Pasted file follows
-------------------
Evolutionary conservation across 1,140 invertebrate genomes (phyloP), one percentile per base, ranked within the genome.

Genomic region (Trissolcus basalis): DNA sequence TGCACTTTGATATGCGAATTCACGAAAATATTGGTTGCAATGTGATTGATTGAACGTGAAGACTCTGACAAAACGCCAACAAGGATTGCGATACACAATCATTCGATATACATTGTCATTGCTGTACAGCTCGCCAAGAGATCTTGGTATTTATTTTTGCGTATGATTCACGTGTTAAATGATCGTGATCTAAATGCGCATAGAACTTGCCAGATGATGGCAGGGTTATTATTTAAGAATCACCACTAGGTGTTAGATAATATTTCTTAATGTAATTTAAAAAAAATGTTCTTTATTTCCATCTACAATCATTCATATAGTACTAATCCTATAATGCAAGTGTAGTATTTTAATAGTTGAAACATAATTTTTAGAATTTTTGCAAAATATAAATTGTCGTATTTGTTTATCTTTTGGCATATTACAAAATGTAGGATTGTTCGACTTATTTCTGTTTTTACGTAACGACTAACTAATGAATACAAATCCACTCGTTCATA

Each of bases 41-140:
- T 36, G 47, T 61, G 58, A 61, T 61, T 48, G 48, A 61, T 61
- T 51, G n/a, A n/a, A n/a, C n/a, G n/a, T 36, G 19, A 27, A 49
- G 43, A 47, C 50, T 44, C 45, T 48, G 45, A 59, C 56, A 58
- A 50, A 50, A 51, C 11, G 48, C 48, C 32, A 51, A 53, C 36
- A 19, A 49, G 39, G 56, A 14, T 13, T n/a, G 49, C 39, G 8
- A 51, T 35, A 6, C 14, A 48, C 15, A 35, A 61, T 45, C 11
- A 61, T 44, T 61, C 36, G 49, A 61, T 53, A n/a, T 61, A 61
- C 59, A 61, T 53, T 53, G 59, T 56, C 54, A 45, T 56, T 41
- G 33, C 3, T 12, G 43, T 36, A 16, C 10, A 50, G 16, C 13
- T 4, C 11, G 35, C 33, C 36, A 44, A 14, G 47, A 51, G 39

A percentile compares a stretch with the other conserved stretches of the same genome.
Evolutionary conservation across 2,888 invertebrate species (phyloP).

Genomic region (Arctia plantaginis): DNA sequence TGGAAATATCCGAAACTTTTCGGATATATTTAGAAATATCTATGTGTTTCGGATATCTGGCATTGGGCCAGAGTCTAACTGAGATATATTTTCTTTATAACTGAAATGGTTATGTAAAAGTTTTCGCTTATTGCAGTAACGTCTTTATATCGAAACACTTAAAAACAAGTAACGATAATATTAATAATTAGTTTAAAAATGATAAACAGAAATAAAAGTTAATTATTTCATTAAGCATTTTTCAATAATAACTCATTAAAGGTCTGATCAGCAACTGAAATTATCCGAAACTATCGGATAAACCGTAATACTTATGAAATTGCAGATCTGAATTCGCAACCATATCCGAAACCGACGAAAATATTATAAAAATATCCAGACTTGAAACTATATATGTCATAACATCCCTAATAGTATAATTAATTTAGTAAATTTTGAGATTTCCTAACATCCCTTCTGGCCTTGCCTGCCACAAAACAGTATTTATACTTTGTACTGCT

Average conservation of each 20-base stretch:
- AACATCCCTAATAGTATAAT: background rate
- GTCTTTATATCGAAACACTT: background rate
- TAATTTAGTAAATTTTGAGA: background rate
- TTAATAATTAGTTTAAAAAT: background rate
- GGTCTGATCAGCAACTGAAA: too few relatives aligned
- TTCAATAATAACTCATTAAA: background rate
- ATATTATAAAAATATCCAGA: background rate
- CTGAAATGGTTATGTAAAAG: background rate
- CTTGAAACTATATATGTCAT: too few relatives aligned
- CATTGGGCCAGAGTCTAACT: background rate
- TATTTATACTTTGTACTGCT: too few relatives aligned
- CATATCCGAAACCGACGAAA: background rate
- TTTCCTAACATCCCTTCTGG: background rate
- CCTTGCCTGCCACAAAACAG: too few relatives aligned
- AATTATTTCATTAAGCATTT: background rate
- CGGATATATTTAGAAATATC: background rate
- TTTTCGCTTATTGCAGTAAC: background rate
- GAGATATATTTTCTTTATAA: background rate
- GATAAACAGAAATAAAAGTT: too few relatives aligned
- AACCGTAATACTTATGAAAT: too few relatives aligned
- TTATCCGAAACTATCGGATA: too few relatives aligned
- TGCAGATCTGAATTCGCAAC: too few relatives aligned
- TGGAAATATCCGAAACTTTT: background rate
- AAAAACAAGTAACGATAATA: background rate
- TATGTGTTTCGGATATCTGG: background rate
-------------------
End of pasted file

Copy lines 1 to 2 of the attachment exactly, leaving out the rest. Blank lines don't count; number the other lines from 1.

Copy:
Evolutionary conservation across 1,140 invertebrate genomes (phyloP), one percentile per base, ranked within the genome.

Genomic region (Trissolcus basalis): DNA sequence TGCACTTTGATATGCGAATTCACGAAAATATTGGTTGCAATGTGATTGATTGAACGTGAAGACTCTGACAAAACGCCAACAAGGATTGCGATACACAATCATTCGATATACATTGTCATTGCTGTACAGCTCGCCAAGAGATCTTGGTATTTATTTTTGCGTATGATTCACGTGTTAAATGATCGTGATCTAAATGCGCATAGAACTTGCCAGATGATGGCAGGGTTATTATTTAAGAATCACCACTAGGTGTTAGATAATATTTCTTAATGTAATTTAAAAAAAATGTTCTTTATTTCCATCTACAATCATTCATATAGTACTAATCCTATAATGCAAGTGTAGTATTTTAATAGTTGAAACATAATTTTTAGAATTTTTGCAAAATATAAATTGTCGTATTTGTTTATCTTTTGGCATATTACAAAATGTAGGATTGTTCGACTTATTTCTGTTTTTACGTAACGACTAACTAATGAATACAAATCCACTCGTTCATA